It is important to recognize children’s dental health in order to call attention to an often overlooked aspect of oral health: child dental disease. Children are among the most vulnerable groups to tooth decay and is considered to be more common than other chronic conditions like asthma. Children are also more likely to develop gingivitis, the earliest stage of gum disease. Considering that developing mouths are incredibly important to ensuring long-term oral health into adulthood, Dr. Canatella, Dr. Neumeyer and the team members take this issue very seriously.

To promote awareness of this topic and help parents protect their child’s dental health for many years to come, our office wanted to highlight the importance of scheduling routine dental visits at a young age, not just when a problem appears. We’d also like to discuss helpful at-home care tips that every parent should know and how a family dentist is particularly equipped to manage child dental care in a calm and comforting environment.

When you’re making sure that your child is staying active or eating right, there’s no reason why you shouldn’t do the same when it comes to their oral health.


Whether your child’s teeth have begun erupting or not, it’s important that you bring them in for their first dental visit by the time they reach the age of one. Furthermore, if your child’s teeth have begun appearing, they should see the dentist within six months of that tooth erupting. One of the main reasons for this is because baby teeth are just as capable of developing decay as permanent teeth.

The last thing you want is for your child’s teeth to fall out prematurely and cause their permanent teeth to erupt before they’ve fully developed.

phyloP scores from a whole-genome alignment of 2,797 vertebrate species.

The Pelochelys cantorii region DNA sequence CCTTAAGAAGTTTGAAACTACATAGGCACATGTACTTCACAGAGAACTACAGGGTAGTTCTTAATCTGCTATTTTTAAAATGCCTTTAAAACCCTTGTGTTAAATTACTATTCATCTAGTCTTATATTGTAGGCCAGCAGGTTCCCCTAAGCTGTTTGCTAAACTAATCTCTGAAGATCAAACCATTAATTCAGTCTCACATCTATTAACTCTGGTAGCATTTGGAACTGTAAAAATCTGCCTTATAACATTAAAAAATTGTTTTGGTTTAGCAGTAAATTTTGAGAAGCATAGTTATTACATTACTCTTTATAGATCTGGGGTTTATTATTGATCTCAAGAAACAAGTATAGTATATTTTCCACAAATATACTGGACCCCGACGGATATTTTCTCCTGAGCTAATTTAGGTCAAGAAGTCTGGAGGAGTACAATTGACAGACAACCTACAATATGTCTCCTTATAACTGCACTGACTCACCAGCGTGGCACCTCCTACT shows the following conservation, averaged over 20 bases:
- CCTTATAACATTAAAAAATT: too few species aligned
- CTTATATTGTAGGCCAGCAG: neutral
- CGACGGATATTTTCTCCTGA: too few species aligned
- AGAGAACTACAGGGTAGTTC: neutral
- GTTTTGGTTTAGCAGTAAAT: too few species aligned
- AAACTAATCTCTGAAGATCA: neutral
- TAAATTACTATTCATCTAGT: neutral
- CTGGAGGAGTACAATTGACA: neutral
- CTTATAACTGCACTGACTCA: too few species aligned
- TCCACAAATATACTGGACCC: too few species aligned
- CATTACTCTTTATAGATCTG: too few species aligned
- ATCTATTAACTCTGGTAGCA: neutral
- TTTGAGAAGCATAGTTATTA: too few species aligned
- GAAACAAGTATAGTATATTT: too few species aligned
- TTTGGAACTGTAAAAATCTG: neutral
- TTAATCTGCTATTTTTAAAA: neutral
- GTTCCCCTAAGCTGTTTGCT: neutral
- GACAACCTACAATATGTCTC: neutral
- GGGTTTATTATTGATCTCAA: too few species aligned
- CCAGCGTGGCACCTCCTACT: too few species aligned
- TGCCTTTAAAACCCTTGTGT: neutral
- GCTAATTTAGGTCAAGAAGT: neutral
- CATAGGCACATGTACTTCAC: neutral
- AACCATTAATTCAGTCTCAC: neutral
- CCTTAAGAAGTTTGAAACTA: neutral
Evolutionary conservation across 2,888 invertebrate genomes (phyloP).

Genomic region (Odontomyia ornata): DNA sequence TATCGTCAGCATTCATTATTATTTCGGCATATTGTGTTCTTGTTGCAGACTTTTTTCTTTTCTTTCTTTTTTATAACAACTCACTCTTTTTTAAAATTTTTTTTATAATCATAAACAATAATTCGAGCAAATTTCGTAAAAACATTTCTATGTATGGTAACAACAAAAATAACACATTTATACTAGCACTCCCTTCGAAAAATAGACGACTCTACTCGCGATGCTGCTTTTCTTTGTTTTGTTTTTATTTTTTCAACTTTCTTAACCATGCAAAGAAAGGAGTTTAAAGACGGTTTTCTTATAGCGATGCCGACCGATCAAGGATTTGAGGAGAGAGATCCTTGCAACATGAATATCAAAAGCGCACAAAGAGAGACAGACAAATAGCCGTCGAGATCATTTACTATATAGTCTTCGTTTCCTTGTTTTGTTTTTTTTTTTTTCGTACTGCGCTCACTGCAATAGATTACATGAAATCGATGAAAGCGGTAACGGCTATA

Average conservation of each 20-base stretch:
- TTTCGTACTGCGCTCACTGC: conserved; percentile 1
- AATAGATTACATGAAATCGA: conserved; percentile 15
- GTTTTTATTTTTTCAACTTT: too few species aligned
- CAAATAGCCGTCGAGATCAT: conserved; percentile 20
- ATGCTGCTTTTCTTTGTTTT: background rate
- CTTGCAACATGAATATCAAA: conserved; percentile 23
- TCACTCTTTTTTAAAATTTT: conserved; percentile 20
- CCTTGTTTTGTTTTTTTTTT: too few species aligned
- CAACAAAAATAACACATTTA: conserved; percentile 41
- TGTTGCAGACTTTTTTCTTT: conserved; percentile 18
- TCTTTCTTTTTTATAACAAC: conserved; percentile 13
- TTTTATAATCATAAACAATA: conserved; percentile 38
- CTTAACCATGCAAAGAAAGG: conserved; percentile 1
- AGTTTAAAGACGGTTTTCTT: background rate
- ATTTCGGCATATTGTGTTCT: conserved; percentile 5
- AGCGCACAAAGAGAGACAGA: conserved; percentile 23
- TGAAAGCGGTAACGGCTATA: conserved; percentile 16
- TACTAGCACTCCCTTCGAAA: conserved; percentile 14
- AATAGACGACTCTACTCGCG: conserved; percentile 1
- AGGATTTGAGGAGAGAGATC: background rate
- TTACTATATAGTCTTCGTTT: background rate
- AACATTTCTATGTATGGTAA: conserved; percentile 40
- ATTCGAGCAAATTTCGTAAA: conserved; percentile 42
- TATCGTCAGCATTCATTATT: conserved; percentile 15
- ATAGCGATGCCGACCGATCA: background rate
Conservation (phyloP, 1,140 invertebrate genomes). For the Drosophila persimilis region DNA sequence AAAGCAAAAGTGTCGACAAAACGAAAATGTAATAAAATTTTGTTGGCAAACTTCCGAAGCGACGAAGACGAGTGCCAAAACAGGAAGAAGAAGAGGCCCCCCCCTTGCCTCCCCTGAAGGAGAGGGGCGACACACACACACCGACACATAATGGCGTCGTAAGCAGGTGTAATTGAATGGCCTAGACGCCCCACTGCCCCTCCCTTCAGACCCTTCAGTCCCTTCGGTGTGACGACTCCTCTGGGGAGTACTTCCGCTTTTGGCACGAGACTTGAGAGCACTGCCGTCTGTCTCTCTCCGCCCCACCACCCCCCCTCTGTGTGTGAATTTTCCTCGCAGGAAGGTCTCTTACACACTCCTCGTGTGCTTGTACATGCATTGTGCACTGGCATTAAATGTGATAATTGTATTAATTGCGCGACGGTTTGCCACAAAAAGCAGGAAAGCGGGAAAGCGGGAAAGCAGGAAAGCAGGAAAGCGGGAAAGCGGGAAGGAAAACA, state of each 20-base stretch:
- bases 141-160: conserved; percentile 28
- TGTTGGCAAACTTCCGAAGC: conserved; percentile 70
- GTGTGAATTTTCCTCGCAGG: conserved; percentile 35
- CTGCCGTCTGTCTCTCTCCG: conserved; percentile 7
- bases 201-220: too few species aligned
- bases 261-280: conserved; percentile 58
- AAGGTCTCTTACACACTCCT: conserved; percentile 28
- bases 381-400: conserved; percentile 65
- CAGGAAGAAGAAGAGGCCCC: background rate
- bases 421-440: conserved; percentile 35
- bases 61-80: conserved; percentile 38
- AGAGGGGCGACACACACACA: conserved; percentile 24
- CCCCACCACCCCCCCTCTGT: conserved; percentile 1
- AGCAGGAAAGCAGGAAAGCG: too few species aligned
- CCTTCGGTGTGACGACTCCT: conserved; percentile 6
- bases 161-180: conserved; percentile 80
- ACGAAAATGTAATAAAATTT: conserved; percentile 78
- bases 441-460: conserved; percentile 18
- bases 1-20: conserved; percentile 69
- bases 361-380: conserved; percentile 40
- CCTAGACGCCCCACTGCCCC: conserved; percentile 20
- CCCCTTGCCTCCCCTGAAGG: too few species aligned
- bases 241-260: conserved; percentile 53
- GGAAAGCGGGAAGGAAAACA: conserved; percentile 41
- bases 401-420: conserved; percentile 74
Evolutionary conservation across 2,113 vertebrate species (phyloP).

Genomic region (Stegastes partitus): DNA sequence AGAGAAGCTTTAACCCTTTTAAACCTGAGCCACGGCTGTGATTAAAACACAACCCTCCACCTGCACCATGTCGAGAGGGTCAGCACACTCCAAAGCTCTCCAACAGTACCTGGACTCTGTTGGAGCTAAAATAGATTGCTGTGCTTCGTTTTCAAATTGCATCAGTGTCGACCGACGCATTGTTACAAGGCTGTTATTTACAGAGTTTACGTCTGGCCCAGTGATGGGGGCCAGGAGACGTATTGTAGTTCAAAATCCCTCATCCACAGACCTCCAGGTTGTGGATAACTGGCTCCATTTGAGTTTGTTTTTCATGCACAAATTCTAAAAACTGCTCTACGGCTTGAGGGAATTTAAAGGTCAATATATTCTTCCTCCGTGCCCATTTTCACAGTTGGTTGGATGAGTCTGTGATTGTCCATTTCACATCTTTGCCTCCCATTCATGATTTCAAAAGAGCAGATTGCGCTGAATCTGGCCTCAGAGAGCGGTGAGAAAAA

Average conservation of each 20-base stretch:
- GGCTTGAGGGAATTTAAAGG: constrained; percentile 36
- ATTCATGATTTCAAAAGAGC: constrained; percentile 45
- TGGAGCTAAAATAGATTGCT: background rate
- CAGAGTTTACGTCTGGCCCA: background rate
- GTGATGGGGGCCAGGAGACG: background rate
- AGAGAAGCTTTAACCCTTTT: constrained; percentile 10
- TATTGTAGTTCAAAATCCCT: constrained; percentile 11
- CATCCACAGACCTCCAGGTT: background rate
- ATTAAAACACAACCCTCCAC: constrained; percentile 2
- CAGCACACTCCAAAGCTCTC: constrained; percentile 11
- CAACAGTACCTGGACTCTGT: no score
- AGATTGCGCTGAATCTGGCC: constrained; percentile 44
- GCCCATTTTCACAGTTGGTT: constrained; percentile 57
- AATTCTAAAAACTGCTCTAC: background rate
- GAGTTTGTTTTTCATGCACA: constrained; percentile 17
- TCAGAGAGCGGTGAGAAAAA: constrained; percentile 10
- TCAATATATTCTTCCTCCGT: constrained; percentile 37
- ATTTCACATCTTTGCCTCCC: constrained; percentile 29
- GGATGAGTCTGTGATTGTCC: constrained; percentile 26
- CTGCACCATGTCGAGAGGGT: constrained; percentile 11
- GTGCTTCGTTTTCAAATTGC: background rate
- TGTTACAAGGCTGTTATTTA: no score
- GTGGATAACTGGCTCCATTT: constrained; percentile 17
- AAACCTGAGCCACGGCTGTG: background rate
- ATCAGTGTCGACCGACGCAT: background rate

But early dental visits don’t just give us the chance to examine your child’s current teeth. They also allow us to confirm other aspects about their oral health, including the condition of their gum tissue, tongue, bite and habits that could be negatively influencing their development. Common issues like tongue thrusting, thumb sucking, and baby bottle tooth decay are just a few of these habits we can catch early when you bring them in at a young age.



While it’s true that routine dental appointments are incredibly important, a majority of your child’s oral care is going to be performed at home.

To protect your child’s oral health and perform the most effective care possible, consider the following tips as recommended by our office.

Babies are born without the bacteria that causes cavities, which means that the only way they can develop tooth decay is if bacteria from your own mouth is transferred to theirs.

Avoid sharing utensils with your child, as well as kissing them on the lips or wetting their pacifier with your mouth before handing it to them for use.

Do not let your child use a baby bottle while they rest in their crib (unless you decide to exclusively put plain water, milk or formula inside the bottle.) Baby bottle tooth decay occurs when children are exposing their teeth to juice or other sugary drinks for long periods of time.

Only use a smear of toothpaste no larger than a grain of rice when brushing their teeth up until the age of three. Between three and six years of age, increase the amount of toothpaste to a pea-sized amount. This will be the standard amount to use going forward.


Unlike traditional dentists, family dentists put an emphasis on comfort and a wide variety of treatments. When your child visits, whether it’s for the first time or tenth, you can expect an environment that makes them want to be there. Our dentists and team members are experienced with patients of all ages, which means they have the patience necessary to help children get the care they need.

Furthermore, family dentists are more convenient for families because they’re more capable of seeing multiple family members in a single visit. This saves you valuable time spent on scheduling future visits.

From all of us at Canatella Dental, we hope you schedule your child’s dental visits at an early age. Doing so now improves the chances that they’ll take better care of their oral health into adulthood. Until then, we hope to see you and your family soon!